# Knowledge Base

 sourcepower

Returns the power injected into the simulation by the source.

Dipole sources

The sourcepower script function returns the power the dipole source would radiate in a homogeneous medium. This quantity can be calculated analytically (see Dipoles - Radiated Power). The actual radiated power is not given by the sourcepower function. The actual radiated power is highly dependant on the surrounding materials, since the reflections from the structures will interfere with the fields from the dipole, changing the actual radiated power. To get the actual radiated power, see the dipolepower script function.

Other sources (Gaussian, plane wave, mode, etc)

The sourcepower is determined from the equation below. Note that is the Poynting vector determined from the E, H fields injected by the source. The integral is evaluated over the injection plane of the source.

As stated above, sourcepower gives the amount of power injected into the simulation. The only exception is if the simulation is setup such that there is radiation which travels through the injection plane of the source in the source injection direction (pink arrow). In such cases, the actual amount of power injected by the source will not be given by sourcepower. In this situation, the incident radiation interferes with the source, changing the amount of injected power (similar to what happens for the dipole source). In most cases, this means your simulation is not setup properly.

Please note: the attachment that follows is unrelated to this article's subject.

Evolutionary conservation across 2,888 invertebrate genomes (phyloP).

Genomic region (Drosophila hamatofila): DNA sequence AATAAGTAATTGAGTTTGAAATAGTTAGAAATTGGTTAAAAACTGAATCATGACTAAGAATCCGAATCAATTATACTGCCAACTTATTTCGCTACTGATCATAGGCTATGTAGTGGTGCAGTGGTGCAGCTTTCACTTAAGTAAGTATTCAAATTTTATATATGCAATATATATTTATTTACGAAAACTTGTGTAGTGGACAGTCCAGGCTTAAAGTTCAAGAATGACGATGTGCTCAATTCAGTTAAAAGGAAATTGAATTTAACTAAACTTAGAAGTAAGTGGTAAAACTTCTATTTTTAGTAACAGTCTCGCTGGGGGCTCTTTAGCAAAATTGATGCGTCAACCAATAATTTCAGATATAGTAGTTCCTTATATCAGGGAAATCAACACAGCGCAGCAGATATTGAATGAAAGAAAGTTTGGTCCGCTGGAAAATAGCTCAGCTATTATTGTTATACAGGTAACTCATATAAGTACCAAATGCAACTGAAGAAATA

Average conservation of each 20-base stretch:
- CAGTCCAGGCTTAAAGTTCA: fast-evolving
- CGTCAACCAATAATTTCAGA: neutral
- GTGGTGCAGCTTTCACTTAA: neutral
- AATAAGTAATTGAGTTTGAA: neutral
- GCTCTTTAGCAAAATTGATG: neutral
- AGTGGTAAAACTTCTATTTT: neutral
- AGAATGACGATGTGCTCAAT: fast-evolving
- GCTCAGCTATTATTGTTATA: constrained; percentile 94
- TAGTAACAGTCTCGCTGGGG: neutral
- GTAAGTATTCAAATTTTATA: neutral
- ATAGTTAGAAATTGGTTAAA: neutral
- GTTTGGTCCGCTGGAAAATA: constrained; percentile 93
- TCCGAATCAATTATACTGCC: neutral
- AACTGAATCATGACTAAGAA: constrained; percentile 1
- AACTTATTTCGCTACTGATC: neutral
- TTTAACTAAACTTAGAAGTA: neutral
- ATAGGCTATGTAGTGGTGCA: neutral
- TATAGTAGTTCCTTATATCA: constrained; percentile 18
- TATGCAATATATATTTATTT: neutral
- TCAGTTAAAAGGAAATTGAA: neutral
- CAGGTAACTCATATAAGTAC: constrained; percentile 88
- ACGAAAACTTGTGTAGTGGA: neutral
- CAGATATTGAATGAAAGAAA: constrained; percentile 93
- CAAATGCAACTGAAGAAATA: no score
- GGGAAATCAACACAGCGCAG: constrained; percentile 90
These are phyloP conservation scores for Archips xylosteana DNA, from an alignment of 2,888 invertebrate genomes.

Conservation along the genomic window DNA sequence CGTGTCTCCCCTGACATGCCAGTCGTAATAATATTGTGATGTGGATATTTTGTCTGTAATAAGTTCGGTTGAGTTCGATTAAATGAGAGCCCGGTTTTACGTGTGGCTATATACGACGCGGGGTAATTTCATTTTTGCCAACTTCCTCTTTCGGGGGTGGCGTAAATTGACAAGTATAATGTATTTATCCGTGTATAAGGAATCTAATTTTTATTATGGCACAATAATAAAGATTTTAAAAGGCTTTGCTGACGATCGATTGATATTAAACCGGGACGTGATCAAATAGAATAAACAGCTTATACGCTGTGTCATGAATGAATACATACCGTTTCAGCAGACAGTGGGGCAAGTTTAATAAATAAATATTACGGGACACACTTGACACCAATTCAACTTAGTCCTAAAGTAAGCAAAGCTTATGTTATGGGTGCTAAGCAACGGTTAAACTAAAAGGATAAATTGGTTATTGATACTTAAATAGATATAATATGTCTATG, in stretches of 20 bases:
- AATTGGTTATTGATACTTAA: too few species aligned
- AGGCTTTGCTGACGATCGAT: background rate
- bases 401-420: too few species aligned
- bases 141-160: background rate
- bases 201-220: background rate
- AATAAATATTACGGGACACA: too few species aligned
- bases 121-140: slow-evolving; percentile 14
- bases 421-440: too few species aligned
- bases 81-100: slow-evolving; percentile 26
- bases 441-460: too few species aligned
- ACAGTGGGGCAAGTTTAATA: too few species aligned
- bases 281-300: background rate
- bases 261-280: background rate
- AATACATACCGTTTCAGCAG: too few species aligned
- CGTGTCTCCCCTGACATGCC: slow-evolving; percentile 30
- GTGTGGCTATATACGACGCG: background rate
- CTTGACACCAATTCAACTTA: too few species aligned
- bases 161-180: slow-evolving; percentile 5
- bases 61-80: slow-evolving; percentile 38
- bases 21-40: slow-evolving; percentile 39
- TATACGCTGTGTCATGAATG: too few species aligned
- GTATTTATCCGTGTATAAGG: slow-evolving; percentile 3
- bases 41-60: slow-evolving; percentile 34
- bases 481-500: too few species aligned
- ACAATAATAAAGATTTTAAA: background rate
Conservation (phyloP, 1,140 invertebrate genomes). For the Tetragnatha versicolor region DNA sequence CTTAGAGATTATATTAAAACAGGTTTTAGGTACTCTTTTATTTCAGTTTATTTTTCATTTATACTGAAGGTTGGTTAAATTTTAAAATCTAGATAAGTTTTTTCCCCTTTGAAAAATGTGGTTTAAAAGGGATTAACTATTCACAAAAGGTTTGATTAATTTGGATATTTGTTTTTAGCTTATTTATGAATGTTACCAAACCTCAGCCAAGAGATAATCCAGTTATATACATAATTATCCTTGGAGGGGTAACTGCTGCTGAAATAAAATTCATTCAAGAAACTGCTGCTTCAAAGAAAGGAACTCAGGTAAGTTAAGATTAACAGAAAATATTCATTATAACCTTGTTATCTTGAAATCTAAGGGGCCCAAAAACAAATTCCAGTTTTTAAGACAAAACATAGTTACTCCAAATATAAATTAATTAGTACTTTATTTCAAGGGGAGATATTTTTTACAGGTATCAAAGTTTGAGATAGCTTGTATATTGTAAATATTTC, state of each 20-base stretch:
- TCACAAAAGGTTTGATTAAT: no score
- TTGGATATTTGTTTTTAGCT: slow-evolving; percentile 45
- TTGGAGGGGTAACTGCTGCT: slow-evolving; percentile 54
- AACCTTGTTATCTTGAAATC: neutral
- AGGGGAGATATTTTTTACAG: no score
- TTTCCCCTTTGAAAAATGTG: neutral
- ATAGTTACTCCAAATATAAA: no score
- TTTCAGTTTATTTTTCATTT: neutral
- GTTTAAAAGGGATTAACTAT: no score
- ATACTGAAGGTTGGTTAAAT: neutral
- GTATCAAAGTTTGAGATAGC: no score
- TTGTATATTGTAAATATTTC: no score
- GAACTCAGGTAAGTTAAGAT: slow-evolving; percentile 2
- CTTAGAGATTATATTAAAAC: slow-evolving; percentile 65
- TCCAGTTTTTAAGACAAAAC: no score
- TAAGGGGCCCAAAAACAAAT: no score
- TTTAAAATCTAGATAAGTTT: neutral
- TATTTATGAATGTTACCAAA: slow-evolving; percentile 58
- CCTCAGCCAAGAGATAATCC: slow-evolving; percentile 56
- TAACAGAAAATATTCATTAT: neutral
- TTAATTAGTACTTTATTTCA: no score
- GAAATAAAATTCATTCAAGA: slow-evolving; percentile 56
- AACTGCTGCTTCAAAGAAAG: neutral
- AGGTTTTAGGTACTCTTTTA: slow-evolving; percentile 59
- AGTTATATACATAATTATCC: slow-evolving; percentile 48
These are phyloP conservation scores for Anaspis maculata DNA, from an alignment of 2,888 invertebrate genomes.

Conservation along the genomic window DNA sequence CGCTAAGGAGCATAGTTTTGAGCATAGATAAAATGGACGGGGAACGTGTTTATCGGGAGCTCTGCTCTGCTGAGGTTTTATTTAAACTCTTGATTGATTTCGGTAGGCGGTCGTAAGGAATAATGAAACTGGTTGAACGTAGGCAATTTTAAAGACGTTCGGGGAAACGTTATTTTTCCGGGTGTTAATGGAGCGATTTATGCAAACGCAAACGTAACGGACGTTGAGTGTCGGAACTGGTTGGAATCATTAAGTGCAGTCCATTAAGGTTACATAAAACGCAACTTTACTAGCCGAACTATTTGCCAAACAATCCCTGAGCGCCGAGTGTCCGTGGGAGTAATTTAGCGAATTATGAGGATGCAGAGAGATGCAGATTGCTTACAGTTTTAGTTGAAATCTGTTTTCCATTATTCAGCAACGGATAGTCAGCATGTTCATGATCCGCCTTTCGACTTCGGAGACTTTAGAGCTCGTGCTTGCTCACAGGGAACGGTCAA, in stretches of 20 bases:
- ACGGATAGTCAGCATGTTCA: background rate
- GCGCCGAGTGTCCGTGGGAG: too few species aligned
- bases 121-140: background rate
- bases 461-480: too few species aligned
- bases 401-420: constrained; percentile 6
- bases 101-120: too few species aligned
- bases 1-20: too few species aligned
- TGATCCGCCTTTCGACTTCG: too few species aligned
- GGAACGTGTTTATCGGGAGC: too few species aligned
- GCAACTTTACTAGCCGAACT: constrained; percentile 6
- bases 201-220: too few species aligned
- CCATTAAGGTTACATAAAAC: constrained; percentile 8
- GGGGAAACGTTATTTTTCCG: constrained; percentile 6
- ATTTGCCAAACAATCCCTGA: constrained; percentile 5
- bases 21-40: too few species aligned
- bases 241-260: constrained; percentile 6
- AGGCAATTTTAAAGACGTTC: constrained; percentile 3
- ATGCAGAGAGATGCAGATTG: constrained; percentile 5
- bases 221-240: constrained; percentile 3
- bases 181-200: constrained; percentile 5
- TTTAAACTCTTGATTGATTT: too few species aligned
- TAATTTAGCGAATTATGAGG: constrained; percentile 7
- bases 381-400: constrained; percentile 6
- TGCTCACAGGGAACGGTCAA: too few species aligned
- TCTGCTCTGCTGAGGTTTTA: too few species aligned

In the case of multiple sources, the sourcepower(f) command will return the sum of all sourcepowers from all sources.

In 3D simulations, the units will be in Watts if CW norm is used, and Watts/Hertz2 if no norm is used.

 Supported Product: FDTD, MODE

 Syntax Description out = sourcepower(f); Returns the source power used to normalize transmission calculations at the vector of frequency points f. (f is the frequency in Hz) out = sourcepower(f, option); The additional argument, option, can have a value of 1 or 2. If it is 2, the data is unfolded where possible according to the symmetry or anti-symmetric boundaries if it comes from a monitor that intersect such a boundary at x min, y min or z min. The default value of option is 2. out = sourcepower(f, option, name); This option allows you to obtain the spectrum of one source, rather than the sum of all sources. This option is only needed for simulations with multiple sources.

Examples

This example shows how to calculate the power injected by a source as a function of frequency.

f=linspace(200e12,300e12,100);

sp=sourcepower(f); # power in Watts, assuming CW norm is on.

This example shows how to use the transmission and sourcepower functions to calculate the power injected by a plane wave source.

newproject;

save("test");

# simulation region

set("x span",1e-6); set("y span",1e-6); set("z span",1e-6);

set("x min bc","periodic"); set("y min bc","periodic");

# plane wave source

set("z",-0.3e-6);

set("x span",2e-6); set("y span",2e-6);

set("center wavelength",500e-9);

set("wavelength span",0);

# power monitor

set("z",0.3e-6);

set("x span",2e-6); set("y span",2e-6);

# run simulation

run;

# get results

m="monitor";

f=getdata(m,"f");     # get frequency vector

T=transmission(m);     # get power transmission (fraction of source power)

sp=sourcepower(f);     # get power injected by source (Watts)

# output results

?"Transmitted power (fraction of source power): " +num2str(T);

?"Transmitted power (Watts): " +num2str(T*sp);

?"Source power (Watts): "+num2str(sp);

> Transmitted power (fraction of source power): 0.999986

> Transmitted power (Watts): 1.26203e-015

> Source power (Watts): 1.26204e-015